Nang Sokearath, 25, who leads his team of blind musicians performing traditional and wedding songs at the markets in temple town says, “I want to become a pianist.”
Becoming a pianist has been his ambition since he was seven, when his parents in Kampong Cham province decided to sell their land to pay for an operation on his eyes.
After the operation, Sokearath could see the world again and believed that his life would be better because he had regained his sight. But a year after the operation, he became blind again.
“I live in darkness and nobody can understand how hard this is,” he said. “When I became blind again, I really did not know what my future would be. I felt hopeless and thought my life was nothing when the doctor told me that my eyes could not withstand another operation.
“No one can help me”, he added, “But I told myself that no matter what happens, I will never give up hope.”
Every morning and afternoon, Sokearath and his team perform many songs in front of Leu Market, Po Langka Market, Krom Market and other venues.
“What I decided to do was to live independently, to manage by myself without needing help from my parents, and I wanted an acceptable and valuable job in society, even though I am a disabled person.
“Then, I had an idea of gathering blind people and disabled people who cannot really support their lives by themselves. I ask them about their hopes and dreams, and then we teach them music.”
Every day, Sokearath and his team perform many beautiful songs by famous Cambodian singer-songwriters from the 1950s to the 1970s, emulating the golden voices of Sinn Sisamouth and other singers such as Ros Sereysothea and Pan Ron.
“We love their songs,” Sokearath said, “We sing because we wish everyone to hear their songs every morning and evening. Then people will remember and they can sing too.”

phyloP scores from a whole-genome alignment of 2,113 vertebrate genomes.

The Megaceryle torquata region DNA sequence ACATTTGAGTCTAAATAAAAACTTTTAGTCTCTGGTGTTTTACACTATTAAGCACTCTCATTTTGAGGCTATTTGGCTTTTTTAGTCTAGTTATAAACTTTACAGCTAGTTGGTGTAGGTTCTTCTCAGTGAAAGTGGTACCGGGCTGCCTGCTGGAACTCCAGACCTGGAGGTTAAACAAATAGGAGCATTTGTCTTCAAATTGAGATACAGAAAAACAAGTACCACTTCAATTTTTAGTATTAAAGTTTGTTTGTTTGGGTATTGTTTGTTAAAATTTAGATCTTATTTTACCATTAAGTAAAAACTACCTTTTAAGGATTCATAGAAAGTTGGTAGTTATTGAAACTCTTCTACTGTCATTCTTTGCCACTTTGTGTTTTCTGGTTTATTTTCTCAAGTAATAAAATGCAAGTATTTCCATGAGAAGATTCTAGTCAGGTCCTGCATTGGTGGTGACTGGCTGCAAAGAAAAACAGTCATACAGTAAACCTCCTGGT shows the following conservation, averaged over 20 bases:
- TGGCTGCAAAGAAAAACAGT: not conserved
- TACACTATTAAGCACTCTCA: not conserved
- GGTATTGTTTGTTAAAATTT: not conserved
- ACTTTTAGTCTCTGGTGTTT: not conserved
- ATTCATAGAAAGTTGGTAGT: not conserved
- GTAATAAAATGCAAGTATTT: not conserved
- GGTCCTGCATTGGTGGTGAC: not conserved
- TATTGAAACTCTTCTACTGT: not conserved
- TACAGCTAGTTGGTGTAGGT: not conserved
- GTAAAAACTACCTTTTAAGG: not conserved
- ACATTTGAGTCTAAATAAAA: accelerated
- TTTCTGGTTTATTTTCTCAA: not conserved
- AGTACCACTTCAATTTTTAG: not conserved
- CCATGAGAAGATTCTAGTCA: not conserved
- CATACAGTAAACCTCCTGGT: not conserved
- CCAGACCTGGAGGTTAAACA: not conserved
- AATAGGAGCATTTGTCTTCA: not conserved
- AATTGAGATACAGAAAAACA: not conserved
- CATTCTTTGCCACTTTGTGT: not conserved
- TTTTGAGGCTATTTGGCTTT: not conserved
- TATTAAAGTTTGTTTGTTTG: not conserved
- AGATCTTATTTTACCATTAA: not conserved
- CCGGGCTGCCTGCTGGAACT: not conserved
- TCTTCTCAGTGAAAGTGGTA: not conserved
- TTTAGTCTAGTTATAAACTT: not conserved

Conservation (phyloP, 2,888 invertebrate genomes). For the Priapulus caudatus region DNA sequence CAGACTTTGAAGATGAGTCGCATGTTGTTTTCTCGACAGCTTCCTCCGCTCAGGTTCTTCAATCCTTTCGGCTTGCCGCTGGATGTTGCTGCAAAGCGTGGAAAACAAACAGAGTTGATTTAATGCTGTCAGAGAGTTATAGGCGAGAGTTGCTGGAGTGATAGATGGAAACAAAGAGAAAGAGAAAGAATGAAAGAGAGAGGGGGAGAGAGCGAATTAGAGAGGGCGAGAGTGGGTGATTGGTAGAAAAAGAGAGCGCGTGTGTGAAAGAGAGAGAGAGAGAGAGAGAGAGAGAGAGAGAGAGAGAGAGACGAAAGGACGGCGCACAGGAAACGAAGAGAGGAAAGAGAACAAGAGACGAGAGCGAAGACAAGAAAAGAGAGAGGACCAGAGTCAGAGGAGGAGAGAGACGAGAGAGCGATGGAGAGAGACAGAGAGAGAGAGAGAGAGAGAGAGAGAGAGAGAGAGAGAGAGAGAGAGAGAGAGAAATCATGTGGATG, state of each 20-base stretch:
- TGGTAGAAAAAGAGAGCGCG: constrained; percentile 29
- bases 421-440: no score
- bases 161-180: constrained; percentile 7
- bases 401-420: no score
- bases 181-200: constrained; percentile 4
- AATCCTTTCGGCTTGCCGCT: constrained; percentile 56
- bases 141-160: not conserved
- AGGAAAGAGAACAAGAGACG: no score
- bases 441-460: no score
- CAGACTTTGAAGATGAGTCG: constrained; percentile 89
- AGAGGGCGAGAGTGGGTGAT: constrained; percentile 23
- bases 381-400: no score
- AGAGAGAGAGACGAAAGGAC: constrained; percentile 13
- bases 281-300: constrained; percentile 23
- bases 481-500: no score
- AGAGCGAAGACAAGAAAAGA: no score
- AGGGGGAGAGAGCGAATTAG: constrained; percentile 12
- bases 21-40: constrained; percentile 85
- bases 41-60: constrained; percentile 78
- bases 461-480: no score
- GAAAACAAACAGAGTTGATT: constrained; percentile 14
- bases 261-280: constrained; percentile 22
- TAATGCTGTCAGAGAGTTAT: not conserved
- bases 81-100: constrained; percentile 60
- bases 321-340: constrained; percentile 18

He adds that because of his blindness he has never been able to see a photo of his singing hero. “I want one day to be able to see Sinn Sisamouth’s photo,” he said.
Life without sight is very difficult for Sokearath, who lives in a small rental room near Psar Leu. Each day his mission is to earn enough money to pay for his rent and food.
Some days he is deeply disappointed when someone yells out the word that all blind people don’t want to hear – ‘kvak,’ which is an informal and derogatory description of a blind person.
“Yes, I am a blind person,” he said, “But my heart is not blind. I have dreams like everyone does and I happy to help other blind people around me who have no skills. At least I want to give them hope and tell them not to give up.”
Beside honing his music skills, he is also studying massage and agriculture, and teaches his family and blind friends aspects of vegetable cultivation and animal feeding. He also passes on tips about massage techniques.
“Some blind friends of mine want to learn massage skills because they think there are many massage shops in Siem Reap and they could earn some extra money besides singing, so I decided to teach them,” he said.
But most of his blind friends really want to be in a successful music band.
“Music can bring the beautiful world to us,” he said. “My friends feel good when they sing. For me, when I sing a song about a river, that river’s picture will appear in my mind. It’s especially emotional for me,” he said.
Despite, Sokearath’s bad luck, he has enough ability to change his life by improving his musical skills.
“Our team is very busy in the wedding season because many people know that musicians can perform wedding songs well. They invite us to perform on their special day. We are glad that they didn’t discriminate against us.
“But I wish I could become a good pianist and see this beautiful world again,” he said.
To provide help or support, or to invite Nang Sokearath’s music group for weddings, parties or anything, please contact: 069 558 754 or 017 263 370.